False Gods

See full issue for 2016 05-09

In the Bible, there’s a passage that goes something like, “You shall have no other gods before me.” There are others, as well, warning of false prophets and something like “Before me no other gods were formed, nor shall there be any after me.”

Why am I quoting the Bible? Not because I’m religious. There’s nothing wrong with religion. I’m just not that person. I’m quoting the Bible, though, because these little bits help to keep me out of the clouds. They stop me from getting carried away by the hype, and they help me remember: No one is perfect.

In this industry, and by “this” I mean the publishing industry, it’s easy to believe in gods. It’s comforting to know that somewhere out there, someone’s got it all figured out. One word of advice from them could help you wedge the gates open and there you’ll be, in the cool kids’ club making all the money and basking in all the adoration. You’ll finally make it to that golden place in the sun, where every word you pen is money. Yeah, man. I want that.

Sad reality: No writer is a god. Not even Mr. King. He’s close, but still not a god.

Indie authors who’ve made it have a strange dynamic. They're just like you and me, only better. It’s like they’ve all got a Cinderella story that seems possible, and who doesn’t like one of those? If you don’t like Cinderella, we’ll have to break up. Go on. Piss off.

But this isn’t about your utter lack of good taste, it’s about authors who idolize other authors because of success or fame. Indie success stories speak of writers who’ve succeeded despite overwhelming odds, and in almost every situation, their rise to super authordom seems sudden, almost magical. It’s easy to think they’ve got some secret that helped get them there. They do. It’s called timing, perseverance, and luck.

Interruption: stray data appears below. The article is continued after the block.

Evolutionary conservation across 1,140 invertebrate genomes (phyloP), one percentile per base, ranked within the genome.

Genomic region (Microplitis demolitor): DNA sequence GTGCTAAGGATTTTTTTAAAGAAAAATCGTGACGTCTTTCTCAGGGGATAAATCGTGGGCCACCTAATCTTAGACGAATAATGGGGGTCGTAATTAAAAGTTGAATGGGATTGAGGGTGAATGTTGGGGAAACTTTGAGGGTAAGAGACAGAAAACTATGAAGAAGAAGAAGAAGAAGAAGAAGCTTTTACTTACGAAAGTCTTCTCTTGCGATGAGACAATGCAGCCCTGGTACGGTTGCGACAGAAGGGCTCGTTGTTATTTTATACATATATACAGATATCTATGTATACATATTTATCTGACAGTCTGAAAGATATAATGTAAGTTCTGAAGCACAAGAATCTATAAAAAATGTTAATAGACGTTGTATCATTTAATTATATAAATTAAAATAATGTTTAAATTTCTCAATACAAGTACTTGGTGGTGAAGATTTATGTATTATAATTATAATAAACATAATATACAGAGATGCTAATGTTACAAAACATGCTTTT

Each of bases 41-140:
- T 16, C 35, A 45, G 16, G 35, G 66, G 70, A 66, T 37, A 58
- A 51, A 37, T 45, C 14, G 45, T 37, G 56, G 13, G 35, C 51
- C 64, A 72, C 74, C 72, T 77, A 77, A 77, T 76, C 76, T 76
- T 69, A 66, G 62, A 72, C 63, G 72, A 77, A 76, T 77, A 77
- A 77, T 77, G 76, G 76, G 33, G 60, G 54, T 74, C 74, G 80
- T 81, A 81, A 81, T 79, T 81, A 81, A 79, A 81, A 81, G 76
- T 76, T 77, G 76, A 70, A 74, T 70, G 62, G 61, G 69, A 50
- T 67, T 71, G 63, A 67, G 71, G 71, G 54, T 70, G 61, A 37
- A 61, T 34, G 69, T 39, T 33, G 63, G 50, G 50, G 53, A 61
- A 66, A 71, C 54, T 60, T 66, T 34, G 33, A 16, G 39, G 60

In my opinion there should be two gods in your writing life: The reader and yourself.

Did I just say you should worship yourself? No. Well, sort of. You should believe in yourself above all others, and your worship should be for the reader, your offering or sacrifice should be your words.

Other than you and your reader, there is no other person in this industry worthy of such adulation.

This is logical, right? Of course it is. Yet, I keep seeing you guys worshiping other authors. For example, Hugh Howey. The guy is awesome. Sure he is. Fantastic writer and from what I’ve seen, an all around good guy. However, when I see some of you guys eating up every word the man types, as though he speaks the gospel of writing and publishing, I wonder... I haven’t seen the man say/write anything about this industry that hasn’t been said before. (And to be clear, he’s never claimed to know it all or to be worthy of anyone's worship. Some of you just think he’s the shit in all things. Mr. Howey has no control over that, so I'm not trying to criticize him in this example.)

Yes, Hugh Howey’s story is amazing and his success is inspiring, but he is just a man doing what we all do. Granted, he’s kicking ass at it, but luck, good writing, timing, and a fantastic idea are what spiraled him to success; not secret powers or magical knowledge of dark and exciting writerly things. Frankly, I’m more inspired by the likes of Stephen King, who endured rejection after rejection, BEFORE the digital age, when authors typed and MAILED submissions to publishers. It wasn’t just a click of a button and waiting. Yet King persevered until finally the stars aligned and his moment arrived. It was far from overnight success, but King kept writing and improving and that is inspiring to me.

Amanda Hocking, John Locke, and many more have followed similar paths as Howey’s. Where are they now? I don’t know and I’m too lazy to look. My point is no human is magical, nor is their success a mystery they can help us unravel so we can do the same. It’s strategic, possibly, and lucky, and it’s entirely logical.

The false gods you should really be wary of are the ones who've made careers out of "helping" authors. Too often we run into shysters, or folks who are a little shifty or untrustworthy. They’re in it for themselves, and the advice they give isn’t for you. It’s to further their own agenda. For that reason, it’s best not to make any author, not even the ones who’ve “made it,” into a god and to be skeptical of all advice thrown your way. Yes, even my advice. I don’t care if you do what I’m advising you do. Part of me wants to help, but another part likes the sound of my own voice. (winky face)